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National Forest Plantation Development Programme

NATIONAL FOREST PLANTATION DEVELOPMENT PROGRAMME


 

Introduction

The National Forest Plantation Development Programme (NFPDP) was launched in September 2001 to accelerate the rate of establishment of forest plantations. The NFPDP, which hitherto was largely implemented within degraded forest reserves, was re-launched in January, 2010 to expand the scope to cover private lands located outside forest reserves. The Expanded Plantation Programme (EPP) ensured that most of the District /Municipal Assemblies without degraded forest reserves would also benefit from the job opportunities being created through the NFPDP.

The goal of the NFPDP is to develop a sustainable resource base that will meet the future demand for industrial timber and enhance environmental quality, thereby relieving the pressure on the natural forest and increasing forest cover.

The five specific objectives of the NFPDP are listed below:

  1. To restore the forest cover of degraded forest lands
  2. To reduce the wood supply deficit situation in the country
  3. To generate employment as a means to reduce rural poverty
  4. To improve environmental quality and provide an opportunity for the country to tap into the emerging benefits from the carbon markets and payment for environmental services.
  5. To enhance production of food crops and contribute to food security in the country.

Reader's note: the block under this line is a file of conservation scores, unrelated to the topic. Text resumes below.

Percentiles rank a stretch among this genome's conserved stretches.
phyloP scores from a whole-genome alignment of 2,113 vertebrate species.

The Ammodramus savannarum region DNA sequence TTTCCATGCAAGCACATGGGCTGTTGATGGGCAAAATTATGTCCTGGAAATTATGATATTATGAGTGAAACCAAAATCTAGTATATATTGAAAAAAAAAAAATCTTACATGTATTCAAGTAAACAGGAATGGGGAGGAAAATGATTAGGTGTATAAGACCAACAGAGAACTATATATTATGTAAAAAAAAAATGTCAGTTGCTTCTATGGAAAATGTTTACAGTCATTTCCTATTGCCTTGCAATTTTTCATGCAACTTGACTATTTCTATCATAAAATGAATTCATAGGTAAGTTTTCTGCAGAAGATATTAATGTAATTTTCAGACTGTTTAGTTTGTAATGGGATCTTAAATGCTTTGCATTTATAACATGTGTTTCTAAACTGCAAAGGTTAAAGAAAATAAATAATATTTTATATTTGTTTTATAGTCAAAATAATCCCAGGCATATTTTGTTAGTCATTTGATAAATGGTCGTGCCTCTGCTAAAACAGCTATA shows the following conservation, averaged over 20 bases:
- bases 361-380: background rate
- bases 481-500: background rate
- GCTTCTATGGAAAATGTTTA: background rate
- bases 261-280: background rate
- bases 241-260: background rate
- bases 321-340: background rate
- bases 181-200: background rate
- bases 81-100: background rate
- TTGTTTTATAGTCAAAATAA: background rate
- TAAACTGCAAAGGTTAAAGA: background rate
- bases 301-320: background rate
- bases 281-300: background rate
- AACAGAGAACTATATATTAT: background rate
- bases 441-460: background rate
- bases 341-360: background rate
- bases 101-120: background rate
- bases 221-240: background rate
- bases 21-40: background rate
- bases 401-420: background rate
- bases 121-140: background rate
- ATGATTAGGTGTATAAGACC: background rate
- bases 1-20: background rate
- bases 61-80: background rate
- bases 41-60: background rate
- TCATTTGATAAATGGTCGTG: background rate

The NFPDP has so far been implemented by the Government of Ghana through the Forestry Commission and the Private Sector with strong community participation. The various components under which the programme has been implemented relate to funding sources and implementation strategy.

An estimated 180,000ha (80% public sector, 20% private sector) of forest plantations has been established under the programme at the end of the year 2014. The species planted include Teak (Tectona grandis), Cedrela (Cedrela odorata) Eucalyptus (Eucalyptus spp.) Ofram (Terminalia superba), Emire (Terminalia ivorensis) Mahogany (Khaya spp.) Wawa ( Triplochiton scleroxylon), Cassia (Senna siamea) etc.

Other achievements under the NFPDP include massive job creation within the rural areas and increased food production through the adoption of agro-forestry systems in the establishment of plantations.


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